A Dictionary of London. Originally published by H Jenkins LTD, London, 1918.
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Lease of the "Tabarde" in parish of St. Bennett Gracious strete (Harl. Roll, H. 29).
See Talbot Court, Gracechurch Street.
The tabard was a jacket or sleeveless coat, open on both sides, with a square collar, now worn by the heralds; a favourite inn sign.
North out of Fenchurch Street at No.128 (P.O. Directory). In Langbourn Ward.
First mention : Lockie, 1810.
Former names: Fenchurch Alley" (O. and M. 1677-Strype, 1755). ,' Church Alley" (Rocque, 1746).
As" Fenchurch Alley " it led into St. Gabriel's Churchyard.
A messuage so called in parish of St. Botolph without Aldrichesgate, 28 Ed. III. 1354 (Cal. P.R. Ed. III. 1354-8, p.105).
No later reference.
Tackle House and Ticket Porters
This Fellowship possessed the right of porterage of all unmeasurable goods, that of measureable goods being exercised by the Fellowship Porters.
The Governor was always an Alderman assisted by a Court of twelve Rulers.
Each of the twelve great Companies appointed one Tackle-house Porter and had the right to possess a tackle-house for lading and unlading goods. These Tackle-house Porters employed the Ticket Porters to work under them. These were limited to 500 and only members of the Fellowship could employ these Porters. No Hall. Fellowship now dissolved.
See John (St.), Fraternity of; Linen Armourers; Bassett's Inn; Benbridge's Inn.
East out of Gracechurch Street at No.55 (P.O. Directory) to Eastcheap. In Bridge Ward Within and Billingsgate Ward.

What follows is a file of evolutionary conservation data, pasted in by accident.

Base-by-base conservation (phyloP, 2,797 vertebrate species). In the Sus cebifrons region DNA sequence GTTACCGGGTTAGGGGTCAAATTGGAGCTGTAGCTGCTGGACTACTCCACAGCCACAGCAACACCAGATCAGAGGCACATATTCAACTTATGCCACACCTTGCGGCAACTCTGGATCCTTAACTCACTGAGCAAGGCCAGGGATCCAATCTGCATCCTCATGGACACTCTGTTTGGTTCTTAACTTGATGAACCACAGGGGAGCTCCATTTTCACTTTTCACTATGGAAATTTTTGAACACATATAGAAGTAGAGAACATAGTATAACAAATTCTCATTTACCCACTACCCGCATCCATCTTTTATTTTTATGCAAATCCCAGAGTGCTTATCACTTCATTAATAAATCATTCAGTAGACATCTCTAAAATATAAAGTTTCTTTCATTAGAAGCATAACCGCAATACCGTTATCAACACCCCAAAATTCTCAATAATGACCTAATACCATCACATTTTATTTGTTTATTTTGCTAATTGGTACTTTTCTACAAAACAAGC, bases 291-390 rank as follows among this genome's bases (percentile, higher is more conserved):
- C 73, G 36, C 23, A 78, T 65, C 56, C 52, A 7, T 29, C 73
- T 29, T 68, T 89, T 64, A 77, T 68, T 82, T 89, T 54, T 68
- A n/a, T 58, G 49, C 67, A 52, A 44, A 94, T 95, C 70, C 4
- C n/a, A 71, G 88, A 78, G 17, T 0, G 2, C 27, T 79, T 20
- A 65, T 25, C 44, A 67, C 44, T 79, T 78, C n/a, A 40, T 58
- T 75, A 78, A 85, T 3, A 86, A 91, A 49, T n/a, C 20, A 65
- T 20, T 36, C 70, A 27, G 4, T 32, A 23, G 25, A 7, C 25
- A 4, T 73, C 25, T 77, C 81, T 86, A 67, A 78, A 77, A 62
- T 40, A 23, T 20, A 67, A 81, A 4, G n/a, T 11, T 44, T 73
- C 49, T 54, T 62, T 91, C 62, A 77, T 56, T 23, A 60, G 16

Earliest mention : 1672 (L. and P. Chas. II. D.S. XII. 541).
Named after the " Tabarde " inn (q.v.) there.
This sign of the "Tabarde" seems to have been changed to the "Talbot" in later times.
On Old Fish Street Hill (W. Stow, 1722-P.C. 1732). Not named in the maps.
In Fleet Street (P.C. 1732~Boyle, 1799).
Not named in the maps.
The talbot was a kind of hunting dog, and the Court was either named after that sign or it may have been the name of an owner or builder.
South out of Aldgate High Street beyond the Bars (Rocque, 1746).
Probably on or near the site of " Talbutt Alley" in Whitechapel, in 1617, mentioned in Ct. H.W. II. 742.
See Talbot Inn, Aldgate High Street.
West out of John Carpenter Street to Temple Avenue, in Farringdon Ward Without, in the precinct of Whitefriars (P.O. Directory).
First mention: L.C.C. List, 1901.
Named after the English composer.
Tallow Chandlers' Hall
On the west side of Dowgate Hill, No.5 (P.O. Directory). In Dowgate Ward.
First mention: S. p.232.
Called "Chandlers Hall" (Horwood, 1799).
Hall destroyed in the Fire and rebuilt 1672. Again rebuilt 1871.
Company incorporated temp. Ed. IV.
See Thames Street.
On the south side of the Temple Church, within the Temple precincts (P.O. Directory).
Originally erected temp. H. VIII. as "Bradshaw's Buildings" by H. Bradshaw, Treasurer.
Renamed after Sir Laurence Tanfield, died 1625.
On the north side of Westchepe in the parish of St. Mary le Bow, 1544 (L. and P. H. VIII. XIX. Pt. 2, p.315)
Earliest mention : " Tanner's seld " in Westchep, 1293-4 (Ct. H.W. I. iii).
Given to the commonalty of the mistery of tanners 6 H. IV. 1405 (Cal. P.R. 1401-5, p.500).
Many tanners had tables there in the 14th century.
"Le Tannersheld," now called "le Cowface," 1544 (L. and P. H. VIII. XIX. Pt. 2, p.315).
Can "Cowface "be an error for" Crownshilde " by misunderstanding and misreading of abbreviation marks and letters?
The" Crownseld " was called "Tamarsilde" by Stow (p.259), which should probably be "Tannarsilde" (See Crowned Seld).
There was another seld called "Tanners seld " in Friday Street, in which the foreign tanners were allowed to expose their wares for sale, 1370 (Riley's Mem. p.343), and to which they had to pay dues, 1337 (Ct. H.W. I. 421).
A house so called without Crepelgate, 1298 (Ct. H.W. I. 135).
No further reference.
See Star Court, Minories.
East out of Pye Corner to St. Bartholomew's Hospital, in Farringdon Ward Without (W. Stow, 1722-Boyle, 1799).
"Tart Court" (Rocque, 1746).
The site is now covered by St. Bartholomew's Hospital.
See Old Artillery Ground.